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Video Game News

Law Shoots Down Violent Videogames
By Carl Monaco

"We've got a lot of parents who don't realize the power of the media to shape their children's lives," said Washington State Representative Mary Lou Dickerson in a recent interview with the Parents Television Council.
 
After five unsuccessful years of urging the video gaming industry to voluntarily comply with its own ratings code, Representative Dickerson took the battle to the state legislature and she got results.

Recently, Washington Governor Gary Locke signed Dickerson's Videogame Violence Bill into law, setting a precedent that could change the way these games are marketed and sold to children.

The new law fines any retailer $500 for knowingly renting or selling computer or videogames to children under the age of 17, in which there are graphic depictions of violence against law enforcement officials (police officers and firefighters).

"It is important to foster an environment where young people respect those who would uphold the law," Governor Locke said in a statement after signing the bill. "Allowing children to play videogames where the object is to kill or injure enforcement officers is not the way to reinforce this message."

Mary Lou Dickerson has spent years working to reduce youth violence in the Seattle area and through that work became interested in the effects violent video games have upon children and society.

Like laws that prohibit the sale of tobacco and pornography to minors, The Videogame Violence Law hits the industry where it hurts the bottom line by targeting retailers.
"I'm hoping that retailers will decide that the easiest way to comply with the legislation is to simply ID kids that want to buy or rent any M-rated game so that they actually will comply with the industry's own rating system. That's my greatest hope."

In developing the bill, Representative Dickerson researched unsuccessful legislation from other states attempting to ban violent video games. She discovered that previous efforts had failed in part, because the concept was too broad or it did not address a specific state interest. By crafting the bill to include games involving violence against law enforcement officials, Dickerson not only narrowed the bill's scope, but also hit upon a very specific state interest: Protecting Washington state's police and fire officials. Additionally, according to Rep. Dickerson, video games depicting violence toward law enforcement is likely to depict other abhorrent behaviors, such as drug use, prostitution, theft, and murder.

"Its not that I believe public safety officers are any more worthy of protection than any other class of people. I believe that the way the bill is designed, it will be upheld in the courts, because it is narrow and it does show a compelling interest of the state. That's why I did it," said the representative. "Some of the very worst games, that are horrible in terms of their racism and violence towards women and violence towards gays, also include the killing of police officers. So, my legislation would mean that minors would not get access to those games without permission from their parents."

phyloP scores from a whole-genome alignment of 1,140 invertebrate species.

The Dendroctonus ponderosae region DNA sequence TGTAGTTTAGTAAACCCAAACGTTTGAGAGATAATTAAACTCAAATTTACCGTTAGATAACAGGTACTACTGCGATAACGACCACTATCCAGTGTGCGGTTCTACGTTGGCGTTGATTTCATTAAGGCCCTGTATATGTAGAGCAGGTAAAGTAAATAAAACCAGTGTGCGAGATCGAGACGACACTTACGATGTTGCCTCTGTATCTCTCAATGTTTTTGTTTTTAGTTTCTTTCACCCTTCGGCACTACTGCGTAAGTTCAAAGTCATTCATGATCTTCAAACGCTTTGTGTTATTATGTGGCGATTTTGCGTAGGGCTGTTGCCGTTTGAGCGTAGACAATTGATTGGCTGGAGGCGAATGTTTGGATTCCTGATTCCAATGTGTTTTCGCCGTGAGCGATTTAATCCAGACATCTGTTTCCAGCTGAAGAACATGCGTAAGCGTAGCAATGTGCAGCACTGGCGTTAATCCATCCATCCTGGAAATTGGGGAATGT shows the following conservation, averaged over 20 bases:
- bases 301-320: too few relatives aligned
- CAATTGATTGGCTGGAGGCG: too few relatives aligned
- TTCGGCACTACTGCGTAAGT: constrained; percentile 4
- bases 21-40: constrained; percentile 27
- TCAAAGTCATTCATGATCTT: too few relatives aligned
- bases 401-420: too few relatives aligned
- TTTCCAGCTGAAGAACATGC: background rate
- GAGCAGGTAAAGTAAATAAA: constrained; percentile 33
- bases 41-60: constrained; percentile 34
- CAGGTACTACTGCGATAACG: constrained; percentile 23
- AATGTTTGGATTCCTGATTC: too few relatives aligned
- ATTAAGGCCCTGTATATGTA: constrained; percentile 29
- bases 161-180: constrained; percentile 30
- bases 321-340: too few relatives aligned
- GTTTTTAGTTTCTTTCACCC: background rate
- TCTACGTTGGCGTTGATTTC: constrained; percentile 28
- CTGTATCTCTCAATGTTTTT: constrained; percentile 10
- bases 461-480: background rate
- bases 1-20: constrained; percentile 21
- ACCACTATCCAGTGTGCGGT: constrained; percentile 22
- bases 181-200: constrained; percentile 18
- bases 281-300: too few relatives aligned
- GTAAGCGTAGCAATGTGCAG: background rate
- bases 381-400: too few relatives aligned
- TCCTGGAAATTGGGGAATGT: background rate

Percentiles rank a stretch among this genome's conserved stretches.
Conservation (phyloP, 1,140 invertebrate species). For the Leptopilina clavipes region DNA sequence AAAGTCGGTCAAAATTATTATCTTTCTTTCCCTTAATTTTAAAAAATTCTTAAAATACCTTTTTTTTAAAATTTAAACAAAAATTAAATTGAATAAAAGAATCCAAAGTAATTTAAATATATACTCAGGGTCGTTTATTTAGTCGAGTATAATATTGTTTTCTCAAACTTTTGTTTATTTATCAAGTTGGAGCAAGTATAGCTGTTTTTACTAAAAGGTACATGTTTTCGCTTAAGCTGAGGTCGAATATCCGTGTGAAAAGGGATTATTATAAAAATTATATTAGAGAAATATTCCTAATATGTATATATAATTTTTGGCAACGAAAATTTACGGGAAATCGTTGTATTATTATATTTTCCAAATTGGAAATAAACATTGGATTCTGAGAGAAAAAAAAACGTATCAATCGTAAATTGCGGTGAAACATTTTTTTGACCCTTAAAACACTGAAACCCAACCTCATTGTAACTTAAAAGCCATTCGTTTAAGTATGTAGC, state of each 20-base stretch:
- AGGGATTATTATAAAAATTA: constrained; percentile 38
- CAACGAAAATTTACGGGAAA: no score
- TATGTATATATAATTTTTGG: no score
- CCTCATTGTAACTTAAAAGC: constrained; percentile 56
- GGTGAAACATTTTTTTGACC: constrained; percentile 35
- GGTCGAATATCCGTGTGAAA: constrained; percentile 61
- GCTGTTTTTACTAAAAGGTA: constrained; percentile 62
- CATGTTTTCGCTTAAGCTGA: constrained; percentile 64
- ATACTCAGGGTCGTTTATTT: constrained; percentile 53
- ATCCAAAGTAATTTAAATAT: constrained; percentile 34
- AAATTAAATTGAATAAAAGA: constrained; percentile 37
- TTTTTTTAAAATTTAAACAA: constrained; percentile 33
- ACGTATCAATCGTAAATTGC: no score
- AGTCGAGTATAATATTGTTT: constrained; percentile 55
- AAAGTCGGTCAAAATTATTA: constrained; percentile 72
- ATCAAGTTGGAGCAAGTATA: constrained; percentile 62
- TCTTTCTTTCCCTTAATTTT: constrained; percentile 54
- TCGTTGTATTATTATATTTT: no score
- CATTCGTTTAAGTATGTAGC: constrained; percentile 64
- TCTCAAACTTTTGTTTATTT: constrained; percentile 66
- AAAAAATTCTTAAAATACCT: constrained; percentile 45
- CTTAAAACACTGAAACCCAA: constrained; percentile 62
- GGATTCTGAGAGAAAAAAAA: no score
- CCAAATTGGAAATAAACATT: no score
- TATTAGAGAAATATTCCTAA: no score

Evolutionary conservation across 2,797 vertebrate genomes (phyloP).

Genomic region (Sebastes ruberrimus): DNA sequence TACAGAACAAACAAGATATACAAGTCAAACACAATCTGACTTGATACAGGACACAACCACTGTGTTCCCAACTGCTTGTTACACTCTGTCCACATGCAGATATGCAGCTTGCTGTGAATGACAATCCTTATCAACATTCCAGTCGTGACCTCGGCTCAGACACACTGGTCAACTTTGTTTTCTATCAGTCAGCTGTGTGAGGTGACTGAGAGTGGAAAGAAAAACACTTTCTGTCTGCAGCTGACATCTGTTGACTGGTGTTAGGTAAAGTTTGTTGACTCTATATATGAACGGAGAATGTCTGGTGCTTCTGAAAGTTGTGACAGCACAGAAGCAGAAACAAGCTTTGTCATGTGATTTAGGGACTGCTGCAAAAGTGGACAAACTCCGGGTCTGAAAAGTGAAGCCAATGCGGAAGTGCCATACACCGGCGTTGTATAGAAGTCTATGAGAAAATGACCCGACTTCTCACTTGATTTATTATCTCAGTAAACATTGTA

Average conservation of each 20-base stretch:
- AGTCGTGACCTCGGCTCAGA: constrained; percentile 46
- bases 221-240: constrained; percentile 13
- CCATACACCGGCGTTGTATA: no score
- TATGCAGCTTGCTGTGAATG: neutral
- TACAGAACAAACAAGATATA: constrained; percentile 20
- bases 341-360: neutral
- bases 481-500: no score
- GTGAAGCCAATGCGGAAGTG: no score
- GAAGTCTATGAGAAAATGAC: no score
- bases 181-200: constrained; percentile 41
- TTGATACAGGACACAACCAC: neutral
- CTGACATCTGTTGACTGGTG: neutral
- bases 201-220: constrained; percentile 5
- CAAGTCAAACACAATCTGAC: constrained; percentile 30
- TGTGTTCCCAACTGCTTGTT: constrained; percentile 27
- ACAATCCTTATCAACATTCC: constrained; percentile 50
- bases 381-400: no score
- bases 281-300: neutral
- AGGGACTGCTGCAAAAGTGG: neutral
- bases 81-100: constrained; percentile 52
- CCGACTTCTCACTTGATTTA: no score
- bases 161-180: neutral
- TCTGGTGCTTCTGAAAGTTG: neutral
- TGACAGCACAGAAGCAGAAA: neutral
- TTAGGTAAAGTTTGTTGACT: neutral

Unfortunately, the law is already being challenged by the videogame industry, specifically the International Digital Software Association. They claim that laws like this are in direct violation of the First Amendment, and they are taking their claims to court.

"The industry likes to clothe itself in the First Amendment. But that's just a convenient defense. Their real concern is profit," she said.

Exasperated by this opposition, the representative is demanding answers from the gaming industry. "My question to [the industry], is there any game you would restrict to minors? Is there any age limit, how about six or how about eight, that you'd consider?"
Considering that today's market is saturated with violent games (the top selling games of the year have been some of the most violent in the past decade -- including Postal 2 and Grand Theft Auto: Vice City), Dickerson realizes that there is much work to be done.

"The problem is that the profit motive is too high, so that the stores, regardless of the ratings system, are ignoring the rating system," Dickerson pointed out.

While Representative Dickerson understands that parents are ultimately responsible for the kinds of videogames their children play, she also knows parents cannot be watching their children 24-hours a day. Through her efforts, she hopes to lessen the burden on parents, and rightfully place some of the responsibility back onto the stores choosing to sell this material.

Her efforts should be replicated across this country.  She is a fantastic example of what one determined person is doing to change the face of the entertainment industry.  The Parents Television Council commends her on her courage, and wishes her well with her continued efforts to improve the lives of America's families.

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